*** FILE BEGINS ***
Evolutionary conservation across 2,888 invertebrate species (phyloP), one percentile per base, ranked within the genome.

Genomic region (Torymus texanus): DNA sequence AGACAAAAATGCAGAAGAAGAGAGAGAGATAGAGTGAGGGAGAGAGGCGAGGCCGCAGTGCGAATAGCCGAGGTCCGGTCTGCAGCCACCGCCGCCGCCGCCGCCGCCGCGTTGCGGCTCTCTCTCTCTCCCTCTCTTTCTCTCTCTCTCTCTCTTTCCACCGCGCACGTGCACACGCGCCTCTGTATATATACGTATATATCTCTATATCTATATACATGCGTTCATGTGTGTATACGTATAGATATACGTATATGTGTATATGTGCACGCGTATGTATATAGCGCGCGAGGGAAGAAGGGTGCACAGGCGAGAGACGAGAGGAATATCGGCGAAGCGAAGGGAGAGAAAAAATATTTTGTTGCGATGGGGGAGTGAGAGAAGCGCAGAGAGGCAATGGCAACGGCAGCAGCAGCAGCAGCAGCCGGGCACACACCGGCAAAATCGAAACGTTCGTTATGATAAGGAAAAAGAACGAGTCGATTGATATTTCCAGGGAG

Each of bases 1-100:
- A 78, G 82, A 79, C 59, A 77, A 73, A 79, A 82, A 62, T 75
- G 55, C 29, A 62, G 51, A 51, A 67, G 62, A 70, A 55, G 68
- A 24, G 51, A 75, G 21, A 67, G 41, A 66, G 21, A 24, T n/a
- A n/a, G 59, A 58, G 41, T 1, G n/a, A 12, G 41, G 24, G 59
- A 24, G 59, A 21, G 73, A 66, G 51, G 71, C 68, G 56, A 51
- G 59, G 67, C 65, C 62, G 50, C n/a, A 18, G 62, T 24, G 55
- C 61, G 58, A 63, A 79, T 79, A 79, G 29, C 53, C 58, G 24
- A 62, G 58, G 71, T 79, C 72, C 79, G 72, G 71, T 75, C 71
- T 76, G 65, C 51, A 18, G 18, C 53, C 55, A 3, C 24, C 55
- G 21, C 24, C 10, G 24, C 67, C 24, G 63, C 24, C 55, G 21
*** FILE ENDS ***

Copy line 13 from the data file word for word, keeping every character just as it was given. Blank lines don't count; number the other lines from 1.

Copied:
- G 21, C 24, C 10, G 24, C 67, C 24, G 63, C 24, C 55, G 21